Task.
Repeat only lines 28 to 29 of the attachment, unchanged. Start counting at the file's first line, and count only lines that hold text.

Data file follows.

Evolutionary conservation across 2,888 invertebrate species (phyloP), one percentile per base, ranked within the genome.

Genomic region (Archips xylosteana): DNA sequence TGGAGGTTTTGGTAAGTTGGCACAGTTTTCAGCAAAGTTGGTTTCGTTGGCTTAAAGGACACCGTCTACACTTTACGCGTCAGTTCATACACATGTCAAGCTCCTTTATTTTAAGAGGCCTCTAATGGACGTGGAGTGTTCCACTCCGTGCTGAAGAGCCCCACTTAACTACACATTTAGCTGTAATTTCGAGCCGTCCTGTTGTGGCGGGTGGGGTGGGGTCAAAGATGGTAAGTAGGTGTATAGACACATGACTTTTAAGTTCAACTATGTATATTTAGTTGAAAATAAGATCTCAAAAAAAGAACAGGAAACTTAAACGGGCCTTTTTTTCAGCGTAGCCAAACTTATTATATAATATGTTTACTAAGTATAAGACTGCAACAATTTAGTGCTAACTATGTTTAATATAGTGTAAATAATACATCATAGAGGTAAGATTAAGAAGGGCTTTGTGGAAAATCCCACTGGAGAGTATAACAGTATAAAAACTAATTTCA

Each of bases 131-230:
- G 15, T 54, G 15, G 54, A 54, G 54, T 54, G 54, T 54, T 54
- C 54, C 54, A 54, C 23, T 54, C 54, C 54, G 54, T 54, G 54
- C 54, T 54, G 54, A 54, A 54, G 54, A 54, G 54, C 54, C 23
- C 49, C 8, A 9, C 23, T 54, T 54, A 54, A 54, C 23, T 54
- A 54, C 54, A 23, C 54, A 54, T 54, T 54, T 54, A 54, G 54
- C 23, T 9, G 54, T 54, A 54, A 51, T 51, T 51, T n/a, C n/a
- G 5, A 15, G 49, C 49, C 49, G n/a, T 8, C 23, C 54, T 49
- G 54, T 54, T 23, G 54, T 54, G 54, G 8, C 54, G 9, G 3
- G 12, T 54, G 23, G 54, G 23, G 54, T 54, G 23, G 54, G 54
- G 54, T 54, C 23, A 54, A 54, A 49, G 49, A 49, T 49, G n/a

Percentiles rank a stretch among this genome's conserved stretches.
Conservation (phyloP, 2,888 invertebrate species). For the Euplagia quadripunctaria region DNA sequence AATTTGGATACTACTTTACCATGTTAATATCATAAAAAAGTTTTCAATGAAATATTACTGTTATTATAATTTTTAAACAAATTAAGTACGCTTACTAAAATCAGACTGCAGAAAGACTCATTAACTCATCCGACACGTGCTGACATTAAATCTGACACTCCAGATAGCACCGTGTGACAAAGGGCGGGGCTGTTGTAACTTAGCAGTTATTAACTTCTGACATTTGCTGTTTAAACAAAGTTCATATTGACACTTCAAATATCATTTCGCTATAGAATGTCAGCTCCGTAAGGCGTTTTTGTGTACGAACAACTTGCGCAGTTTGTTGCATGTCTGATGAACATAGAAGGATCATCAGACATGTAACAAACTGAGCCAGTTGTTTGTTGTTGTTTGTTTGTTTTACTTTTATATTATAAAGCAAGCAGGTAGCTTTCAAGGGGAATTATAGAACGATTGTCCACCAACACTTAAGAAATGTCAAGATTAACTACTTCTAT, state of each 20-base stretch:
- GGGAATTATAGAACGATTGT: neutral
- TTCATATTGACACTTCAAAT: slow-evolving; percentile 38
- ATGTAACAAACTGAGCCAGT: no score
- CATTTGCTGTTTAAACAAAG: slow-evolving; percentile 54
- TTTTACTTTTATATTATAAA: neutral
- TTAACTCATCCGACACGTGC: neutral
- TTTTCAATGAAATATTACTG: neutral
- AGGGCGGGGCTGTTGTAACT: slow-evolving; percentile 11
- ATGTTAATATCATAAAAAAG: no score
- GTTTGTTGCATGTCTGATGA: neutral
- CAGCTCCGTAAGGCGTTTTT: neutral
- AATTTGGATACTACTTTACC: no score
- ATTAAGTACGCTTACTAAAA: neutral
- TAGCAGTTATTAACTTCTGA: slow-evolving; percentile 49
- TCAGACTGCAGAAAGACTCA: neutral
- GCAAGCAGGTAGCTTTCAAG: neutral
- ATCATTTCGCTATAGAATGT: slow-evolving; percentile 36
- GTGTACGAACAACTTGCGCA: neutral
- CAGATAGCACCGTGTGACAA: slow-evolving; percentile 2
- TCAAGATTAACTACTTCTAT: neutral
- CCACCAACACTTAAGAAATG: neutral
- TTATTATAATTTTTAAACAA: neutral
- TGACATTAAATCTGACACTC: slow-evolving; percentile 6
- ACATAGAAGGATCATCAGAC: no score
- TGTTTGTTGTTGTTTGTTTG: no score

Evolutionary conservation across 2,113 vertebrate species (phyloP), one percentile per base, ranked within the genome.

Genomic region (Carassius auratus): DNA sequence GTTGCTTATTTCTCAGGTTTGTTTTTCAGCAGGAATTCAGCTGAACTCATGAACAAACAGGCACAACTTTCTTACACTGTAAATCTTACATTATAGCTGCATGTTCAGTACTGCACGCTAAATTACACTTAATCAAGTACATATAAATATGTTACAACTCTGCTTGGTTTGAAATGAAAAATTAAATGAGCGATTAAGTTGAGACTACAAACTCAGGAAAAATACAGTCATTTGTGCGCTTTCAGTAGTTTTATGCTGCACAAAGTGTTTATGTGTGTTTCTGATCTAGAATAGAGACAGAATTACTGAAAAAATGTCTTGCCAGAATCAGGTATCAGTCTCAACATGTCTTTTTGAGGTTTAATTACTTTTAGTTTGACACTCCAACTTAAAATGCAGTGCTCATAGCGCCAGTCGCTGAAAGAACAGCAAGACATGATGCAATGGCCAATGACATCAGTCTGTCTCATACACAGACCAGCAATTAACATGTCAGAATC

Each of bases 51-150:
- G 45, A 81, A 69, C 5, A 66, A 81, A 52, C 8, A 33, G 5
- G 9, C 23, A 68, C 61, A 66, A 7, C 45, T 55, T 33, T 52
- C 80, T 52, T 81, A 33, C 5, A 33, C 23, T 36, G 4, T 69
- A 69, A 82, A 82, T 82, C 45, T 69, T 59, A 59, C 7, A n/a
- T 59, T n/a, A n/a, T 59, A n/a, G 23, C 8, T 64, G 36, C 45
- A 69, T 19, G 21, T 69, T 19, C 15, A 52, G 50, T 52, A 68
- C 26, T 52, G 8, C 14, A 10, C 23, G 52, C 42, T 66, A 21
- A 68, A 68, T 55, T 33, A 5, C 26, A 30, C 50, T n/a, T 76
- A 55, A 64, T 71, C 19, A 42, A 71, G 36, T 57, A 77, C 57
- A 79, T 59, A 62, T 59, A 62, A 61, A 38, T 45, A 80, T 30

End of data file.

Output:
- ATTAAGTACGCTTACTAAAA: neutral
- TAGCAGTTATTAACTTCTGA: slow-evolving; percentile 49